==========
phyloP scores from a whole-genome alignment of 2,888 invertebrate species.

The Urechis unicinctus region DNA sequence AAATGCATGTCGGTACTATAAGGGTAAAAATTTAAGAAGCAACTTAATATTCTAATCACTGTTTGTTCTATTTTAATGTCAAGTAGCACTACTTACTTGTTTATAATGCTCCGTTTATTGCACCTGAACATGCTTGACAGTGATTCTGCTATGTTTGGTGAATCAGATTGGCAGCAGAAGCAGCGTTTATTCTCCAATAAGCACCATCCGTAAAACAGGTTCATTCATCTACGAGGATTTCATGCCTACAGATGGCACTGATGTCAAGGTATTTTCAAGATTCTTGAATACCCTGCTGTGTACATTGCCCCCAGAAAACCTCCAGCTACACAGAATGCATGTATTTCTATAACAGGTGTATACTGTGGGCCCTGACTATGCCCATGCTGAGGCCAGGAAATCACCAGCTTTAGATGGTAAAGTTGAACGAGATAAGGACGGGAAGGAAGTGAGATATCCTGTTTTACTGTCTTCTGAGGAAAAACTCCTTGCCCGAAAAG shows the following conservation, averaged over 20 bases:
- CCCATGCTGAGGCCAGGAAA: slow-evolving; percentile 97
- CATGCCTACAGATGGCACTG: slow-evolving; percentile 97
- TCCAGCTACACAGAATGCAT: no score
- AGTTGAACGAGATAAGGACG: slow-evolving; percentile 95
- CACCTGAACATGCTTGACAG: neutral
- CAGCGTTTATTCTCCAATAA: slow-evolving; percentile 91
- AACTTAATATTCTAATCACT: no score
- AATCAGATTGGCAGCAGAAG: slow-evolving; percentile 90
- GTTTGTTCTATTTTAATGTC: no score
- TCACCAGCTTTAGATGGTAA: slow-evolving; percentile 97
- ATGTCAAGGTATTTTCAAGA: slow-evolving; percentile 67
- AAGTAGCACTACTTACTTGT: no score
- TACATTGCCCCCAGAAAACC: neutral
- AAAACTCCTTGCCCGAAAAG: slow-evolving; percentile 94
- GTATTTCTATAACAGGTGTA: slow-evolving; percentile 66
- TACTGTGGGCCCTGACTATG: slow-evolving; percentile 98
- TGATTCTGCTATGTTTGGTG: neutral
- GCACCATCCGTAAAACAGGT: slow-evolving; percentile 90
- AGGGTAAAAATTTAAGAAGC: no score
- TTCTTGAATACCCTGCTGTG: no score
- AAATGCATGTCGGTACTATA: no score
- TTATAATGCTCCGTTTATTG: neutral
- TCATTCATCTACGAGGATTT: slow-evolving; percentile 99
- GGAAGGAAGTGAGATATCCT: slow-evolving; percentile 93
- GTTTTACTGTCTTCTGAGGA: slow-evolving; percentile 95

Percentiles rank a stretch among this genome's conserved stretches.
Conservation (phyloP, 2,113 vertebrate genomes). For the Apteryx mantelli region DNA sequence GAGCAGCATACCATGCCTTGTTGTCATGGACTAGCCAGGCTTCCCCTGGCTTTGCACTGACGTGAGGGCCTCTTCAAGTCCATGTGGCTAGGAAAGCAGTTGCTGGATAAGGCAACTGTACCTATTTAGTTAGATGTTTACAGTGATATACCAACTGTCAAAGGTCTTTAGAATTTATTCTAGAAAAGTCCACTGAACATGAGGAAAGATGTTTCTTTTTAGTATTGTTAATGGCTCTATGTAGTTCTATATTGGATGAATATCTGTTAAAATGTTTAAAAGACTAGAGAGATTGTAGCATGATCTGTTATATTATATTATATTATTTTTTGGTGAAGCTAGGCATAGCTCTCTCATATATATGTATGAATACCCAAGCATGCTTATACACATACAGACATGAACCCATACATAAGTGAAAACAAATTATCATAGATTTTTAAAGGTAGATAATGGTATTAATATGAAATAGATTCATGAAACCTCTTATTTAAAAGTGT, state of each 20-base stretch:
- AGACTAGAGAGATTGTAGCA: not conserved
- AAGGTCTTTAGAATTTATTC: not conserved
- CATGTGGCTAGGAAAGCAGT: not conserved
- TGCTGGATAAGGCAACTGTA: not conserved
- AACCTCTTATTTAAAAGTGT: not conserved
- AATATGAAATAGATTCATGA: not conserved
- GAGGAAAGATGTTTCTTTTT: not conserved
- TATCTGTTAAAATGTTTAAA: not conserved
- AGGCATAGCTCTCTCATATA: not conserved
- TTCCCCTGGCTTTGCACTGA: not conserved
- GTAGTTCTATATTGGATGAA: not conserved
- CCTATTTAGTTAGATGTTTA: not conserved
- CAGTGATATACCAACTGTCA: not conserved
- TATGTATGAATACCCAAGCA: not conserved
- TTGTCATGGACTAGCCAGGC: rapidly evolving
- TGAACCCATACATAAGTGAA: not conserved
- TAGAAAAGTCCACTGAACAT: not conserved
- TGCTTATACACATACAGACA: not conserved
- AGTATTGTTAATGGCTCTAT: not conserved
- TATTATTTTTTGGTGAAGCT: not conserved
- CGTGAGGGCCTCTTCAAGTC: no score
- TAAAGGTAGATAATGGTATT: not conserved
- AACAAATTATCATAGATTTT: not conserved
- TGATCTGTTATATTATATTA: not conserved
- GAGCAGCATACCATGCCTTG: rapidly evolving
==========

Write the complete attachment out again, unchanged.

phyloP scores from a whole-genome alignment of 2,888 invertebrate species.

The Urechis unicinctus region DNA sequence AAATGCATGTCGGTACTATAAGGGTAAAAATTTAAGAAGCAACTTAATATTCTAATCACTGTTTGTTCTATTTTAATGTCAAGTAGCACTACTTACTTGTTTATAATGCTCCGTTTATTGCACCTGAACATGCTTGACAGTGATTCTGCTATGTTTGGTGAATCAGATTGGCAGCAGAAGCAGCGTTTATTCTCCAATAAGCACCATCCGTAAAACAGGTTCATTCATCTACGAGGATTTCATGCCTACAGATGGCACTGATGTCAAGGTATTTTCAAGATTCTTGAATACCCTGCTGTGTACATTGCCCCCAGAAAACCTCCAGCTACACAGAATGCATGTATTTCTATAACAGGTGTATACTGTGGGCCCTGACTATGCCCATGCTGAGGCCAGGAAATCACCAGCTTTAGATGGTAAAGTTGAACGAGATAAGGACGGGAAGGAAGTGAGATATCCTGTTTTACTGTCTTCTGAGGAAAAACTCCTTGCCCGAAAAG shows the following conservation, averaged over 20 bases:
- CCCATGCTGAGGCCAGGAAA: slow-evolving; percentile 97
- CATGCCTACAGATGGCACTG: slow-evolving; percentile 97
- TCCAGCTACACAGAATGCAT: no score
- AGTTGAACGAGATAAGGACG: slow-evolving; percentile 95
- CACCTGAACATGCTTGACAG: neutral
- CAGCGTTTATTCTCCAATAA: slow-evolving; percentile 91
- AACTTAATATTCTAATCACT: no score
- AATCAGATTGGCAGCAGAAG: slow-evolving; percentile 90
- GTTTGTTCTATTTTAATGTC: no score
- TCACCAGCTTTAGATGGTAA: slow-evolving; percentile 97
- ATGTCAAGGTATTTTCAAGA: slow-evolving; percentile 67
- AAGTAGCACTACTTACTTGT: no score
- TACATTGCCCCCAGAAAACC: neutral
- AAAACTCCTTGCCCGAAAAG: slow-evolving; percentile 94
- GTATTTCTATAACAGGTGTA: slow-evolving; percentile 66
- TACTGTGGGCCCTGACTATG: slow-evolving; percentile 98
- TGATTCTGCTATGTTTGGTG: neutral
- GCACCATCCGTAAAACAGGT: slow-evolving; percentile 90
- AGGGTAAAAATTTAAGAAGC: no score
- TTCTTGAATACCCTGCTGTG: no score
- AAATGCATGTCGGTACTATA: no score
- TTATAATGCTCCGTTTATTG: neutral
- TCATTCATCTACGAGGATTT: slow-evolving; percentile 99
- GGAAGGAAGTGAGATATCCT: slow-evolving; percentile 93
- GTTTTACTGTCTTCTGAGGA: slow-evolving; percentile 95

Percentiles rank a stretch among this genome's conserved stretches.
Conservation (phyloP, 2,113 vertebrate genomes). For the Apteryx mantelli region DNA sequence GAGCAGCATACCATGCCTTGTTGTCATGGACTAGCCAGGCTTCCCCTGGCTTTGCACTGACGTGAGGGCCTCTTCAAGTCCATGTGGCTAGGAAAGCAGTTGCTGGATAAGGCAACTGTACCTATTTAGTTAGATGTTTACAGTGATATACCAACTGTCAAAGGTCTTTAGAATTTATTCTAGAAAAGTCCACTGAACATGAGGAAAGATGTTTCTTTTTAGTATTGTTAATGGCTCTATGTAGTTCTATATTGGATGAATATCTGTTAAAATGTTTAAAAGACTAGAGAGATTGTAGCATGATCTGTTATATTATATTATATTATTTTTTGGTGAAGCTAGGCATAGCTCTCTCATATATATGTATGAATACCCAAGCATGCTTATACACATACAGACATGAACCCATACATAAGTGAAAACAAATTATCATAGATTTTTAAAGGTAGATAATGGTATTAATATGAAATAGATTCATGAAACCTCTTATTTAAAAGTGT, state of each 20-base stretch:
- AGACTAGAGAGATTGTAGCA: not conserved
- AAGGTCTTTAGAATTTATTC: not conserved
- CATGTGGCTAGGAAAGCAGT: not conserved
- TGCTGGATAAGGCAACTGTA: not conserved
- AACCTCTTATTTAAAAGTGT: not conserved
- AATATGAAATAGATTCATGA: not conserved
- GAGGAAAGATGTTTCTTTTT: not conserved
- TATCTGTTAAAATGTTTAAA: not conserved
- AGGCATAGCTCTCTCATATA: not conserved
- TTCCCCTGGCTTTGCACTGA: not conserved
- GTAGTTCTATATTGGATGAA: not conserved
- CCTATTTAGTTAGATGTTTA: not conserved
- CAGTGATATACCAACTGTCA: not conserved
- TATGTATGAATACCCAAGCA: not conserved
- TTGTCATGGACTAGCCAGGC: rapidly evolving
- TGAACCCATACATAAGTGAA: not conserved
- TAGAAAAGTCCACTGAACAT: not conserved
- TGCTTATACACATACAGACA: not conserved
- AGTATTGTTAATGGCTCTAT: not conserved
- TATTATTTTTTGGTGAAGCT: not conserved
- CGTGAGGGCCTCTTCAAGTC: no score
- TAAAGGTAGATAATGGTATT: not conserved
- AACAAATTATCATAGATTTT: not conserved
- TGATCTGTTATATTATATTA: not conserved
- GAGCAGCATACCATGCCTTG: rapidly evolving